in which Emma B. treats of matters spiritual. And profane.
She had never been religious, although Religious Knowledge had been her best subject at school and she had modelled her classroom persona upon that of her own teacher, Judy Parkin. Miss Parkin had terrified the juniors; thawing a fraction each year, until the apotheosis of the Sixth Form, when lessons had been conducted in the coffee bar and always included fascinating digressions on men and sex. Judy was an atheist, and she suspected that her own atheism had been the key to a string of stunning examination triumphs, unequalled before or since at Loxley Green Grammar School.
Whilst the likes of Marilyn Tester, (who probably prayed before going to the toilet), refused point blank to offer alternative explanations for the disappearance of the body in the tomb (failing the subject at O level with the lowest possible grade), she had excelled in devising ever more imaginative possibilities, including the theory that Joseph of Arimathea and Pontius Pilate were one and the same person and had decamped with the body to an unknown location in Corinth. Despite a lack of personal belief, she was something of a Religious Knowledge snob, taking pleasure in humiliating the earnest Jehovah’s witnesses who came slithering to the door on Thursday mornings, inviting her to be saved. She would listen intently and wait for them to quote a text; smug in the knowledge that they would naturally assume that she had never beheld a copy of the New Testament.
And then she would pounce; quoting; interpreting and disputing with a vengeance (the Pauline Epistles were her speciality), until the poor Witness fled from the door in terror, no doubt fearing that the Last Trump and the Four Horsemen of the Apocalypse were alive and well and residing in Fengrove. She detested any tampering with, or divergence from, the exact words and phrasing of The King James 1st version of the Bible, and had her own deeply personal likes and dislikes amongst hymns and prayers. When she attempted, as now, to find a common strain amongst her preferences, peace and quiet was certainly up there.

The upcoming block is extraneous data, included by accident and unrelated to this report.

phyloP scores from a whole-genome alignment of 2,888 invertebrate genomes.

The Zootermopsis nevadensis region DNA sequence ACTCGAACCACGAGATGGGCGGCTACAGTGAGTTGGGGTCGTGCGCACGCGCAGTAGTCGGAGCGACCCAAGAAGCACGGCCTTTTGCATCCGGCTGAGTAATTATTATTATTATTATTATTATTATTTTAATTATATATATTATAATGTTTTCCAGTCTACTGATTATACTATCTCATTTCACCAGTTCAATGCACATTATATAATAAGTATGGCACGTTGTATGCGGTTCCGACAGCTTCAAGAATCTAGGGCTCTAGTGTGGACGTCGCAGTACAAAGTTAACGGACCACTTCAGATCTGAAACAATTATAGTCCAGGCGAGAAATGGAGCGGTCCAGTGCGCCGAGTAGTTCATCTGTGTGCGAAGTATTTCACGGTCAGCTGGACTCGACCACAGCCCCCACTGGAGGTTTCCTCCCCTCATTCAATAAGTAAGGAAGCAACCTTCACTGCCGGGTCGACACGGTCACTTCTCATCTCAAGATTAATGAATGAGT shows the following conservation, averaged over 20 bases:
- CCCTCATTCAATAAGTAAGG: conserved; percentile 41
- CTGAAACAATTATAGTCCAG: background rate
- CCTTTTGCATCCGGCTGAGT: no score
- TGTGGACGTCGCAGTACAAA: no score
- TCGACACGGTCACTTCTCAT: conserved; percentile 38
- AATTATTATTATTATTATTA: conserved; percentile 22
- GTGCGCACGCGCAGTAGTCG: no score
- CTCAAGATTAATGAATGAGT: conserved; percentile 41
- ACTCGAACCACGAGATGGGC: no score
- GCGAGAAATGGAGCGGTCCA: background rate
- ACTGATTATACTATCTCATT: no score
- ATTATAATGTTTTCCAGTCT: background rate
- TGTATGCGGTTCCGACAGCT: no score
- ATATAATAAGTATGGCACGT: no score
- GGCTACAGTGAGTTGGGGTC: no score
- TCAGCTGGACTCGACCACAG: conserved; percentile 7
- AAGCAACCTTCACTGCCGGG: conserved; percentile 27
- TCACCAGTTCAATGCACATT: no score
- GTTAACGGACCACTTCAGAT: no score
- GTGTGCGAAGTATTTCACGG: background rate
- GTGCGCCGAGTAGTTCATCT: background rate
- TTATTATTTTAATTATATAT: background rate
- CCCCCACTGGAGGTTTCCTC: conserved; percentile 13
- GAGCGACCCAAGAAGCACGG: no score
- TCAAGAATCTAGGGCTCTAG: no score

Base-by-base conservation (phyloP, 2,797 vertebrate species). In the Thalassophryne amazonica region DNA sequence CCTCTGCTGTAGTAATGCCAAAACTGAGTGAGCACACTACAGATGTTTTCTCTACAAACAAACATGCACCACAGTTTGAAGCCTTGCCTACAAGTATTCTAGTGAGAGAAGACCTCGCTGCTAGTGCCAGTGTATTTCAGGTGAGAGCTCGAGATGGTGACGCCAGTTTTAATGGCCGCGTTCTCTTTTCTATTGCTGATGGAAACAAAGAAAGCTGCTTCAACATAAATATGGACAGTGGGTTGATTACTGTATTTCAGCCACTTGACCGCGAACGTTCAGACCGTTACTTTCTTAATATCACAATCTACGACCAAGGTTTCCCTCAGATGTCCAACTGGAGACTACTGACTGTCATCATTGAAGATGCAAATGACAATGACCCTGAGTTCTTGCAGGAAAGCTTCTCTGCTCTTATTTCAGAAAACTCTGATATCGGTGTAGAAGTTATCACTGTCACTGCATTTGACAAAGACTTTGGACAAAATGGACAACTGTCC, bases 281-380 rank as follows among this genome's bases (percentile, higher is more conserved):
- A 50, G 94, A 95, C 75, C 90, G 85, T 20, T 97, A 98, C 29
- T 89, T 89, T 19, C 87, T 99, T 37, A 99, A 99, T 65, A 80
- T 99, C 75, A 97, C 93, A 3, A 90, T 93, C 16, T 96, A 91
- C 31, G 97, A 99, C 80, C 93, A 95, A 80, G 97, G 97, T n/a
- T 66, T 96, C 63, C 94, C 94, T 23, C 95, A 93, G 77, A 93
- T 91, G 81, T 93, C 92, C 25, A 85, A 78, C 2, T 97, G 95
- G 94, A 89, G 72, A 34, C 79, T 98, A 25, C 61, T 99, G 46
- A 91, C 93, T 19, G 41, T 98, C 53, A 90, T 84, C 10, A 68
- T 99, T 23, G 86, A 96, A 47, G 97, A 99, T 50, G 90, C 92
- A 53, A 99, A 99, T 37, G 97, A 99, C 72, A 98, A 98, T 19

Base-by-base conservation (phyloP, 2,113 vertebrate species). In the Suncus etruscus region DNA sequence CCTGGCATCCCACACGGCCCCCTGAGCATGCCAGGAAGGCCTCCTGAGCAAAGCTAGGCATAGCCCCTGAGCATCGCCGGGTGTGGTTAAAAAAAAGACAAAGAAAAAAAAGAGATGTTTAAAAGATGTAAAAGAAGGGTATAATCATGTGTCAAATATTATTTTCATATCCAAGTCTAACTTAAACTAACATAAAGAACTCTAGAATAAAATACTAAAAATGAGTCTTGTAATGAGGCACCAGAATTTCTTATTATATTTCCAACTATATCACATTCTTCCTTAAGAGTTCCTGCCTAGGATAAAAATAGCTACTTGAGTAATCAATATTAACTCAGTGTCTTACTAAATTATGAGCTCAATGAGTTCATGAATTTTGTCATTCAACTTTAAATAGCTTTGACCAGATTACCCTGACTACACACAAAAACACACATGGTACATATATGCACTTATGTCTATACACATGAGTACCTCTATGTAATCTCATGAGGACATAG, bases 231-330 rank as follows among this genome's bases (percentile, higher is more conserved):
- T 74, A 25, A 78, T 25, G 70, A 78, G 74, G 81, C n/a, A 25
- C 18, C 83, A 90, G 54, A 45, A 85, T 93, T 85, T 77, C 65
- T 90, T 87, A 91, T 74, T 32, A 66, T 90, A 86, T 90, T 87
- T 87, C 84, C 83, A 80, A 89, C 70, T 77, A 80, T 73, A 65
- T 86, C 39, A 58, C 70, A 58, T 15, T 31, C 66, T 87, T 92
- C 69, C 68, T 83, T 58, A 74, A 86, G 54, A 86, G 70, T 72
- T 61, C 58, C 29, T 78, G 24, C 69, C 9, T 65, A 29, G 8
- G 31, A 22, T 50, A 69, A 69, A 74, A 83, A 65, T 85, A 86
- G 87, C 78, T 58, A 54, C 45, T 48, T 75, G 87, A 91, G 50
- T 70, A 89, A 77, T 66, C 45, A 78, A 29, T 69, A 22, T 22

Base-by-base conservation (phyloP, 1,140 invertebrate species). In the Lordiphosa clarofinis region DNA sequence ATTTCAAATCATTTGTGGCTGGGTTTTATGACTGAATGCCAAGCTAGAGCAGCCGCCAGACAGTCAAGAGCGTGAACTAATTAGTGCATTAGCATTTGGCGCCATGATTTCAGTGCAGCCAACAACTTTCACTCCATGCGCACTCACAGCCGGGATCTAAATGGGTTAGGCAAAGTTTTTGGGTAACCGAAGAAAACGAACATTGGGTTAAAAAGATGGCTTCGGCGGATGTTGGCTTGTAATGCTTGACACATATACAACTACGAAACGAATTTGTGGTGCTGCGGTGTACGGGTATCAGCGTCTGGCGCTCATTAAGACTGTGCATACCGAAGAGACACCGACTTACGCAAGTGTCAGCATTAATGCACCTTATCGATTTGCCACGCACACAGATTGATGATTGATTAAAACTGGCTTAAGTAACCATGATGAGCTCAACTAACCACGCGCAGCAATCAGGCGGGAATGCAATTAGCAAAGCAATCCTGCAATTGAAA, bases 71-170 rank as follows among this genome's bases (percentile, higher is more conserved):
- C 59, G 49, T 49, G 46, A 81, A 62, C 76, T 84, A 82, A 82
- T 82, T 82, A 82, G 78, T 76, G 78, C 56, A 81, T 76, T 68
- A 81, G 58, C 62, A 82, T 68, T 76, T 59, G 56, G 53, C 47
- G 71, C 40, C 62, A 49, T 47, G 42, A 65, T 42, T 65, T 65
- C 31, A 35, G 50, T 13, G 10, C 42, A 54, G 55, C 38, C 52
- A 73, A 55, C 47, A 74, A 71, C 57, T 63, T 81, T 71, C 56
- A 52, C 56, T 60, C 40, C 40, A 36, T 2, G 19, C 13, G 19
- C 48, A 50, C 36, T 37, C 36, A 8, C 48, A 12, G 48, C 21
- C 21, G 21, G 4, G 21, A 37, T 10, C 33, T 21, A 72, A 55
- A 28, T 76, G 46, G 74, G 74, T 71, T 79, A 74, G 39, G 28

Dear Lord and Father of Mankind made the cut because of the line: Oh still small voice of calm, and Lord of all Hopefulness would be on her desert island because of your peace in our hearts Lord at the end of the day. But where did that leave her all time favourite line – And I did sit and eat (munching a Crunchie) from Herbert? Not for the first time, she wished she had kept up with Judy Parkin….
Religion of itself, she decided was not the problem. She felt she had its measure.
However, she considered that it should be proscribed because of its deleterious effect upon others. Following her unexpected (unwanted) brush with Bill Cornish, the consequent media storm failed to materialise. There had been the predictable regional television slot at 6pm, repeated in scaled-down version later that day. Then nothing. For six days. On the seventh, unable to contain itself further, The Crier sprang into action, attacking the puff for Bill that had formed the thrust of The Sentinel’s crucifixion of Sandra; waxing in stentorian tones about family values; gross moral turpitude and a consequent breakdown in society, promoted by the Wendy Runcible Government.
This was as it should be.
What was not acceptable was the fevered speculation about her own position.
During her stint at Westminster, The Crier could be relied upon to portray her in one of two ways. Either she was Wendy Runcible’s most loyal MP; sickening in her indefatigable, buttock-clenching sycophancy to all things Government. Or she was an unbridled, venal joy-rider; roistering wherever free champagne and canapés were to hand.